“We must not allow bad actors to distract us by conflating real issues with bad issues. we must decide to refuse the politics of wear. Let us embrace the things that elevate us,” Gbajabiamila said.
He further pledged that the National Assembly will continue to support INEC by providing funds for the 2023 elections as well as conducting oversight and supervision of election administration.
“We will empower INEC. We will see that those who seek to endanger our democracy by violating our electoral laws will be met by the full weight of the law. We must reject the politics of personal insult and reorganisation.
“We must not allow bad actors to distract us by conflating real issues with bad issues. we must decide to refuse the politics of wear. Let us embrace the things that elevate us.”
The speaker said INEC must uphold and strictly implement the provisions of the Electoral Act, 2022, and the Regulations and Guidelines.
“In this regard, INEC’s messaging should be simple, direct, and devoid of ambiguities. Only recently, the Commission has had to clarify some reports that seemed to suggest that election results in the 2023 general election will be manually collated.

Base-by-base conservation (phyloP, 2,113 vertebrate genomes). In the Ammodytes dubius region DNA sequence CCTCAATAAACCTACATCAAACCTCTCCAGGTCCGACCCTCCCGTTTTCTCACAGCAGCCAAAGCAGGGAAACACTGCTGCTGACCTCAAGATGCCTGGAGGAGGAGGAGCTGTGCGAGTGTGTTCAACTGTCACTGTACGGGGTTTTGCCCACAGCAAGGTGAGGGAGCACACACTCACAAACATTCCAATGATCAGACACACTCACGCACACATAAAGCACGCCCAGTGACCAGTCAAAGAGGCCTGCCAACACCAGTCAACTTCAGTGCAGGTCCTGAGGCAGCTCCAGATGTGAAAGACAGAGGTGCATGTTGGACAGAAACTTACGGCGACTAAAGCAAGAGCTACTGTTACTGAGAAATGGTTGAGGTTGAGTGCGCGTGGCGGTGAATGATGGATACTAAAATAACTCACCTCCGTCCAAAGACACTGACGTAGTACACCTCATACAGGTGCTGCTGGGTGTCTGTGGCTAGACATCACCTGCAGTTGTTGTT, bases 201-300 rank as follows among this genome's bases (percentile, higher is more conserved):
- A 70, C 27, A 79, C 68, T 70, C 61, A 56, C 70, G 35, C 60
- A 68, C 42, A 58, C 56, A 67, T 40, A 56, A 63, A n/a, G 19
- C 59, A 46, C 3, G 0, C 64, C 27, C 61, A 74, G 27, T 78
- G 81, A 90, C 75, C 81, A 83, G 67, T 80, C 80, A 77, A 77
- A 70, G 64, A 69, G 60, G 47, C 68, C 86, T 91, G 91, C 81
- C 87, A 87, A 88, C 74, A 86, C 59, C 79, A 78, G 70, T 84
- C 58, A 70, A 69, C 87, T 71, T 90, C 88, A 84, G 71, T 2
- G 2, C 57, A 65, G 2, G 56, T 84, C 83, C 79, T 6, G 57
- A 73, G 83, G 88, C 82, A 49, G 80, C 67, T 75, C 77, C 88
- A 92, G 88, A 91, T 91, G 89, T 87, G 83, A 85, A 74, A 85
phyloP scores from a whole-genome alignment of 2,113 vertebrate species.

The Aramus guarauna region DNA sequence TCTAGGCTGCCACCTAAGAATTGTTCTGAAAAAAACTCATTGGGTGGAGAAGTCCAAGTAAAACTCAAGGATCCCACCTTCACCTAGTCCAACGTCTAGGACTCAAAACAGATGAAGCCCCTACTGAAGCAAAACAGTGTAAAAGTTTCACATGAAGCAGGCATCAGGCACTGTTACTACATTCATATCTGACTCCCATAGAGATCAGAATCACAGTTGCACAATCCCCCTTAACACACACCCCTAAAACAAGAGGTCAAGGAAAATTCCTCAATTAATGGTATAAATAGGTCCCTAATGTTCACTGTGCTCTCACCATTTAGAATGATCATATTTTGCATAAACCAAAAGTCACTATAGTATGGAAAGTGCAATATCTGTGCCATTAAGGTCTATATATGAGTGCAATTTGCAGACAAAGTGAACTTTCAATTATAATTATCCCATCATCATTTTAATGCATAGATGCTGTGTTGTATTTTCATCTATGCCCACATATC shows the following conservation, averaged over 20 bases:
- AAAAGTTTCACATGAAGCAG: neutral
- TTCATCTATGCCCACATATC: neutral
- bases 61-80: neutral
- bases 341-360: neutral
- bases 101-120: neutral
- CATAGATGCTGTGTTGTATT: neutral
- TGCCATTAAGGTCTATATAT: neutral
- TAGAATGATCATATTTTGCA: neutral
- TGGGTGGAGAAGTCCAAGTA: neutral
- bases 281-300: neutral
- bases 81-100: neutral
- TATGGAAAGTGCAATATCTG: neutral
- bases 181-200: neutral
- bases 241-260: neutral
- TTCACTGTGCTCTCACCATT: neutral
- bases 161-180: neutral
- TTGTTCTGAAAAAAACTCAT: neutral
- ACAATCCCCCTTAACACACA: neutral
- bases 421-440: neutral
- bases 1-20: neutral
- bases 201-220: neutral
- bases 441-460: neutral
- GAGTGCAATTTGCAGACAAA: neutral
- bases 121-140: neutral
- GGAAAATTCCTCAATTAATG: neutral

“In an era of fake news and misinformation meant to mislead and cause political upheavals, INEC is tasked with staying ahead in its messaging to forestall possible misrepresentation and confusion,” he said.
On his part, the director general of NILDS, Prof Abubakar Suleiman said critics have raised significant concerns about the quality of recent political communications because negative and personality-based ones are increasingly replacing informative, policy-focused campaigns.
According to him, the lack of ‘substance’ in political debates means that voters are often confused and unable to make well-informed decisions.
He said some studies have shown that negative political communication and campaigns push people to stay away from politics altogether.
He said,“It is self-evident that the build-up to the 2023 general elections raises genuine concerns about the pattern of public communication among political actors, their publicity agents, and other related stakeholders, especially those actively engaged in media and communication.